Security Experts:

Organizations Warned: STUN Servers Increasingly Abused for DDoS Attacks

Application and network performance management company NETSCOUT warned organizations this week that STUN servers have been increasingly abused for distributed denial-of-service (DDoS) attacks, and there are tens of thousands of servers that could be abused for such attacks by malicious actors.

The Session Traversal Utilities for NAT (STUN) protocol serves as a tool for other protocols in dealing with Network Address Translator (NAT) traversal, helping applications discover the NATs and firewalls that are between them and the Internet. It also enables applications to determine the public IP allocated to them by the NAT.

According to NETSCOUT, threat actors have been adding STUN reflection/amplification to DDoS-for-hire services.

While the amplification rate is only 2.32 to 1, UDP reflection/amplification attacks abusing STUN services can be more difficult to mitigate without overblocking legitimate traffic. NETSCOUT discovered more than 75,000 STUN servers that could be abused for DDoS attacks and the company has seen significant multi-vector attacks that include STUN as a component.

“Observed attack bandwidth (bps) sizes range from ~15 Gbps to ~60 Gbps for single-vector STUN reflection/amplification attacks and up to an aggregate 2 Tbps for multivector attacks that include STUN as a component,” NETSCOUT said.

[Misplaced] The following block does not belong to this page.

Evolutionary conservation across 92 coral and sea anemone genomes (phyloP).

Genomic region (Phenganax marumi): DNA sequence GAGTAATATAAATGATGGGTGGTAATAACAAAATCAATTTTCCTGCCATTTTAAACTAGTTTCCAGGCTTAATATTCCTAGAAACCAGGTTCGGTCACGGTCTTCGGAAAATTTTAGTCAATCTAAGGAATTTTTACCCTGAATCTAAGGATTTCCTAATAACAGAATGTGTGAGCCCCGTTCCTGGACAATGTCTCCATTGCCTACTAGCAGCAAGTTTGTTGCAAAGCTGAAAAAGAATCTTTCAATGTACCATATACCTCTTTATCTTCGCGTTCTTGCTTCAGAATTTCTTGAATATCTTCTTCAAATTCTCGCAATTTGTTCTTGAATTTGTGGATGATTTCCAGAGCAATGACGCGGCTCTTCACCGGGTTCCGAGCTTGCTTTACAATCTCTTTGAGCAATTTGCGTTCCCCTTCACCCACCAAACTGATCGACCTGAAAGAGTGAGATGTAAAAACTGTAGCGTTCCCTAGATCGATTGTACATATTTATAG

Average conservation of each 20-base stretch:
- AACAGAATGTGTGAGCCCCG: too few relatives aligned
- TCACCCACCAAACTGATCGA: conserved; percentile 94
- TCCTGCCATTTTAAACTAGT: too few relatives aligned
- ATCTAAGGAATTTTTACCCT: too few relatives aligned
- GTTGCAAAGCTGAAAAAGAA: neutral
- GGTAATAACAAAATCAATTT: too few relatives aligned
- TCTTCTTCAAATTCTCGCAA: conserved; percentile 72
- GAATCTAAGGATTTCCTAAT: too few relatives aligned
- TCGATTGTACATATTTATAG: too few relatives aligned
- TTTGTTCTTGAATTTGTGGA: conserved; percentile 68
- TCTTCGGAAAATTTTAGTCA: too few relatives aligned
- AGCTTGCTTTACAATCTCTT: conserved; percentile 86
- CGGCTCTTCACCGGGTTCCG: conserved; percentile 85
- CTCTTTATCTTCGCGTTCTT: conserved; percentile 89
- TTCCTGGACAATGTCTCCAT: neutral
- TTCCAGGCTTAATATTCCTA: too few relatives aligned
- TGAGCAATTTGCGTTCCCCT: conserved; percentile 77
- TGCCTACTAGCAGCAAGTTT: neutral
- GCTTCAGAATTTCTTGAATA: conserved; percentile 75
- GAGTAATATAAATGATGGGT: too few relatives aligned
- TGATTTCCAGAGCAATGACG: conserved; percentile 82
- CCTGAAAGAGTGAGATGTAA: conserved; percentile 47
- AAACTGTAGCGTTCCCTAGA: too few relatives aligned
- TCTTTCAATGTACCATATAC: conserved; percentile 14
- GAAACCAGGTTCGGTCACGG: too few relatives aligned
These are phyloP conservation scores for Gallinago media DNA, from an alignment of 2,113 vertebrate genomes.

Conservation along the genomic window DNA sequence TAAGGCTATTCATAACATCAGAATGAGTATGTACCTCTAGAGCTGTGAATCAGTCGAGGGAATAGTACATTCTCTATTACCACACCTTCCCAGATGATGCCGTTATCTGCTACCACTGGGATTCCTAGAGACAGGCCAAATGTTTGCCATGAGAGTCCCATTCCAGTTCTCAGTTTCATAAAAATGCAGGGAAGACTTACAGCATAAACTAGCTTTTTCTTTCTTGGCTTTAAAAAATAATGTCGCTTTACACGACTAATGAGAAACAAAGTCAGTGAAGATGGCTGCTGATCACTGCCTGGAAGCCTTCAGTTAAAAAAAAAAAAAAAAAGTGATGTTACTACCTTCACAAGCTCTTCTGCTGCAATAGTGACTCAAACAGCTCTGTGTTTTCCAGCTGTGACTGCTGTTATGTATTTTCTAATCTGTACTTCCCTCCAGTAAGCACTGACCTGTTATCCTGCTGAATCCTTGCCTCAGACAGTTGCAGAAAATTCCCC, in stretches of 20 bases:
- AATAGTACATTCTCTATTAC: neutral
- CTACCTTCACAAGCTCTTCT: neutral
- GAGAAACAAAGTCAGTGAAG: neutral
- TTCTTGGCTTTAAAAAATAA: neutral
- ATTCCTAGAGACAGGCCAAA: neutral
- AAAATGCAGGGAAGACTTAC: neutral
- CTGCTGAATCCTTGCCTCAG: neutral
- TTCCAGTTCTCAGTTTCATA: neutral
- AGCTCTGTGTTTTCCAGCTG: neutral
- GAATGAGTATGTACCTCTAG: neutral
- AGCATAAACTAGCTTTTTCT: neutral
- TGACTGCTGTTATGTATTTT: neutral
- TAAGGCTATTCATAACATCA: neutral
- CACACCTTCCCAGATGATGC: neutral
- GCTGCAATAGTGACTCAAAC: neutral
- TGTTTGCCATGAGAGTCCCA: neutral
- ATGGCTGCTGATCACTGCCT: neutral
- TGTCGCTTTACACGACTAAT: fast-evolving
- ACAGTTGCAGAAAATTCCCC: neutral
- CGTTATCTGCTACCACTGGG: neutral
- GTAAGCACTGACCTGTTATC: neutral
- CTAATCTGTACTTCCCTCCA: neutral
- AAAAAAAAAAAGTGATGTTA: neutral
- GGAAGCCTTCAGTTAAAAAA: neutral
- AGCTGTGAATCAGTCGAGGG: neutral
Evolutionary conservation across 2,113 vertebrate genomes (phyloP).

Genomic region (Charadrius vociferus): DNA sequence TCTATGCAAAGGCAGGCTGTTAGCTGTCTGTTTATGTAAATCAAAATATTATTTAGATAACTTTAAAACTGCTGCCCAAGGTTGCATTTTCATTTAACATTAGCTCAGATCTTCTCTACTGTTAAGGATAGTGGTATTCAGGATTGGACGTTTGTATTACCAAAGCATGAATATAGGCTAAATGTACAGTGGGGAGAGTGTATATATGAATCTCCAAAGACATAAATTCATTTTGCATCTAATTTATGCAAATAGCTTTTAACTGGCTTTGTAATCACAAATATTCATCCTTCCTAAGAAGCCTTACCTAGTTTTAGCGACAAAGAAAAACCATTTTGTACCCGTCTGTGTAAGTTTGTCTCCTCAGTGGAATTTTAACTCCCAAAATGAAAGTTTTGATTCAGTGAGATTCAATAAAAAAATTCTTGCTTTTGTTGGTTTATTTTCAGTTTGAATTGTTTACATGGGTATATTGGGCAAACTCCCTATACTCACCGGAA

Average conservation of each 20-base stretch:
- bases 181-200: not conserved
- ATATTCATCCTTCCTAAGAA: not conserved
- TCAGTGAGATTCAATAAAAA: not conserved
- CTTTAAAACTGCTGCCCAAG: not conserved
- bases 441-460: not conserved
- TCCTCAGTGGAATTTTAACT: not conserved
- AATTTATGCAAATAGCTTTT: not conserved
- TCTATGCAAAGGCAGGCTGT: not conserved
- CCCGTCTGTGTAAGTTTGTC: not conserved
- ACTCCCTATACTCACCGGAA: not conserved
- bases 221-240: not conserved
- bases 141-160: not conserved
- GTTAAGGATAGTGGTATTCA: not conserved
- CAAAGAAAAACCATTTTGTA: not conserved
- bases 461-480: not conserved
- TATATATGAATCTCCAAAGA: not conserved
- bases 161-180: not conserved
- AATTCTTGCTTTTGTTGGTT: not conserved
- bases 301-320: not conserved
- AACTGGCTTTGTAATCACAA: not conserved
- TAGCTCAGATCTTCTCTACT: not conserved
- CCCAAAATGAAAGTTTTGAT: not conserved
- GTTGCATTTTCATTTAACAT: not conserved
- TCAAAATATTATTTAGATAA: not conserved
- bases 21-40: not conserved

“The highest observed throughput (pps) for a single-vector STUN reflection/amplification attack is ~6 Mpps and up to an aggregate ~836.3 Mpps for multivector attacks that include STUN as a component,” it added.

The company pointed out that the organizations whose STUN servers are abused in these DDoS attacks can also experience disruptions.

NETSCOUT has provided a series of recommendations for network operators and other organizations on preventing and mitigating DDoS attacks that leverage STUN.

Related: Thousands of Unprotected RDP Servers Can Be Abused for DDoS Attacks

Related: Plex Media Server Abused for DDoS Attacks

Related: Attackers Use CoAP for DDoS Amplification

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Eduard Kovacs (@EduardKovacs) is a contributing editor at SecurityWeek. He worked as a high school IT teacher for two years before starting a career in journalism as Softpedia’s security news reporter. Eduard holds a bachelor’s degree in industrial informatics and a master’s degree in computer techniques applied in electrical engineering.